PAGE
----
For more than a decade, Brice Prairie Conservation Association members have been releasing beetles to control the spread of an invasive flowering plant that is degrading regional wetlands and with them, wildlife habitat.

The BPCA is attempting to stop purple loosestrife across selected areas of Brice Prairie and Lake Onalaska, in cooperation with the U.S. Fish and Wildlife Service and the Wisconsin Department of Natural Resources.

Unfortunately, tracking whether their efforts are making a measureable impact on the invasive species is difficult without wadding across marshland and lakes to physically locate the plant and measure density.

That is until now.

UW-La Crosse student researcher Zach Woodcock received a summer research grant from the BPCA to use drones to conduct aerial surveys of purple loosestrife. The UW-L senior has learned how to operate the drones, as well as how to process the data and create maps for loosestrife identification and more. He has received help from his UW-L faculty mentor, Niti Mishra, an expert in using drones for remote sensing.

“Since drones are just starting to be used for things like this, there is a lot of opportunity here,” says Woodcock, who envisions a future career involving remote sensing. “This is a great opportunity for me to be getting experience with it.”

Over the last decade, drones — unmanned aerial vehicles that originated in the military — have seen immense technological developments and become more affordable, providing a variety of new applications from analyzing crop health to generating climate data. Using them for environmental monitoring and land management is an emerging and exciting field, notes Mishra.

Mishra, a UW-L assistant professor of geography and earth science, aims to find more partnerships with the university and in the community to assist with such drone applications while establishing himself and his students in the field.

“If you mix the talent of the community and the talent of the university, you can get a lot of really good stuff done,” says Marc Schultz, a member of the BPCA who is working with Mishra on the loosestrife project. “Mixing those talents embodies the Wisconsin Idea.”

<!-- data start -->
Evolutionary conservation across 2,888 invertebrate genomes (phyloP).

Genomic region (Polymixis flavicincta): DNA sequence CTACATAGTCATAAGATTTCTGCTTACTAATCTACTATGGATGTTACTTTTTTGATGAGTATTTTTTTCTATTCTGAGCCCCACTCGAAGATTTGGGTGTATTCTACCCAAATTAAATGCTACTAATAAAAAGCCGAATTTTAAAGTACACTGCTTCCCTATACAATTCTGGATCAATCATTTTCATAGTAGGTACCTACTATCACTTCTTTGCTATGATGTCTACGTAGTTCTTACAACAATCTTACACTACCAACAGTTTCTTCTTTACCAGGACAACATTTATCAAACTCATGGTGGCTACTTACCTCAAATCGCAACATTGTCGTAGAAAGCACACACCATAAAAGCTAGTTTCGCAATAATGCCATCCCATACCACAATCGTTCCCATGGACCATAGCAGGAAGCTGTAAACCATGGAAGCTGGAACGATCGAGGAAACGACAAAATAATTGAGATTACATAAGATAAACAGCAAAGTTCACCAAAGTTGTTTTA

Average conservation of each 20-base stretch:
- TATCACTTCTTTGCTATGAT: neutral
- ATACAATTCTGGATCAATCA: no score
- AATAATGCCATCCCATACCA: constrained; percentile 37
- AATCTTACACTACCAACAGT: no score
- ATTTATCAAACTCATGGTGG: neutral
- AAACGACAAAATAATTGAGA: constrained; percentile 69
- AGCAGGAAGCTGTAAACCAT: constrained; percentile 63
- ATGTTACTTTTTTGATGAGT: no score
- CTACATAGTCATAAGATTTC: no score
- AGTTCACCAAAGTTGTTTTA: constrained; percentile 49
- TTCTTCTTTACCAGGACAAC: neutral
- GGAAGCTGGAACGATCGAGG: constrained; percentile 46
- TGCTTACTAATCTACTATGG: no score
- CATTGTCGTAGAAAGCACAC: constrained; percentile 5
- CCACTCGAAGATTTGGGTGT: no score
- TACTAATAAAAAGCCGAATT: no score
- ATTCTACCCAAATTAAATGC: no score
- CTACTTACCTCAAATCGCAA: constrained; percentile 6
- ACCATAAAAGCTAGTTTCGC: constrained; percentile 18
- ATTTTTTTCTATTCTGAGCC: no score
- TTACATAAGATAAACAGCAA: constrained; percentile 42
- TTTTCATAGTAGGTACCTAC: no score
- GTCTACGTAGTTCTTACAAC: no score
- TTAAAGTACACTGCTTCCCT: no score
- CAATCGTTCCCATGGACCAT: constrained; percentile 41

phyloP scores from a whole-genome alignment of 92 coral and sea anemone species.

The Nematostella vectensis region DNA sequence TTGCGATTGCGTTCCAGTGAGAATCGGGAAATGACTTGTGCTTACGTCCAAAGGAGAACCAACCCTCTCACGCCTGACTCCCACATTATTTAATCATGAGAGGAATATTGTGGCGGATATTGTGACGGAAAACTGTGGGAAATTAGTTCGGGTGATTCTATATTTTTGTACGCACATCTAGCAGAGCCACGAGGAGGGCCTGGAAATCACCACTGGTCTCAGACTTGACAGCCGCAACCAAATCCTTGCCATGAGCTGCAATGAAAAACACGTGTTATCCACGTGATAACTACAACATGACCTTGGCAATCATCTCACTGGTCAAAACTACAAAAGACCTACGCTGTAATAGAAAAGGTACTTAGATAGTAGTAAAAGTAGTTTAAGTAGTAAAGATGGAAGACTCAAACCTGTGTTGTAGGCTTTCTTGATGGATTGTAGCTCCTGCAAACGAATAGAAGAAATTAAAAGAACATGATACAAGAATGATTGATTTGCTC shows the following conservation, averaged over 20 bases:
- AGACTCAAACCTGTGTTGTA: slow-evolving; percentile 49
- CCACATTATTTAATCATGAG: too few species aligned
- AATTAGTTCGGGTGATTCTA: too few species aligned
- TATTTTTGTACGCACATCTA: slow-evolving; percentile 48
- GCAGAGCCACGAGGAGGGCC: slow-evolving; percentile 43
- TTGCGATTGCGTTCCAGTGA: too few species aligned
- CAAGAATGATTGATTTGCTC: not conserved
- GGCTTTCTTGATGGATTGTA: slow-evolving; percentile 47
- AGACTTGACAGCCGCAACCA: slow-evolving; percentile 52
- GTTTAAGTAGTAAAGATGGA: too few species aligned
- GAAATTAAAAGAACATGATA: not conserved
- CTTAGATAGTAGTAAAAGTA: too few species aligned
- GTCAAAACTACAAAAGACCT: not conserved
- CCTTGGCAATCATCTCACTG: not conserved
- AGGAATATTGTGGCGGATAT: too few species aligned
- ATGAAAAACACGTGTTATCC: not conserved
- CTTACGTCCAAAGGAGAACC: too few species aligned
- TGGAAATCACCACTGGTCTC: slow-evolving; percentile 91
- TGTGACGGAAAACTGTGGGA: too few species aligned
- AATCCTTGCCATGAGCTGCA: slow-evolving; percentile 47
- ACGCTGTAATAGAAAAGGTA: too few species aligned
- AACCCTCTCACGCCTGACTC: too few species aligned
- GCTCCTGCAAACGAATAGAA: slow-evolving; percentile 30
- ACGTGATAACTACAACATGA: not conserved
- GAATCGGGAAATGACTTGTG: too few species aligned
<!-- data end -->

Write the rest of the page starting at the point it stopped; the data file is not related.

Prepare for takeoff

During a drone test flight at the La Crosse River Delta near Bangor, yellow lights flashed and the drone’s mini propellers began to spin. The device lifted straight up 150 feet into the air hovering above the waters, collecting images of purple loosestrife that would be difficult and time consuming to get by foot.

Mishra explains that the most important part of the drone is its powerful cameras, including one that captures near-infrared wavelengths that the human eye cannot see. That will allow them to clearly distinguish the invasive plant from other kinds of vegetation. Data collected from the drone is analyzed using computer software to map and characterize not only the invasive species, but also information such as vegetation moisture stress, productivity, height and density.

The amount of data Mishra can collect and its accuracy is immense in comparison to even a few years ago, he explains. When he was in graduate school in 2010, his dissertation was related to detecting bush encroachment in savanna ecosystems of Kalahari in southern Africa. At the time, affordable, high-tech cameras that could be integrated with smaller drones were still under development. So, Mishra used satellite images and ground data developed image analysis methods for semi-automatically detecting invasive plants. Those satellite images; however, could contain cloud cover and lacked the resolution or pixel size detail the drone acquired imagery can provide, he says.

When Woodcock’s summer research project was complete, results of the drone aerial shots were shared with the BPCA. The organization was impressed with the quality and utility of the results, and will continue to partner with Mishra to monitor again in future years and measure changes in the amount of purple loosestrife. If the organization finds progress with the beetles, it will be able to share the information with other land management agencies working to combat invasive species, says Schultz.

“There is no comparison to this technology — you see how easy it is to observe just what you are looking for,” says Schultz.

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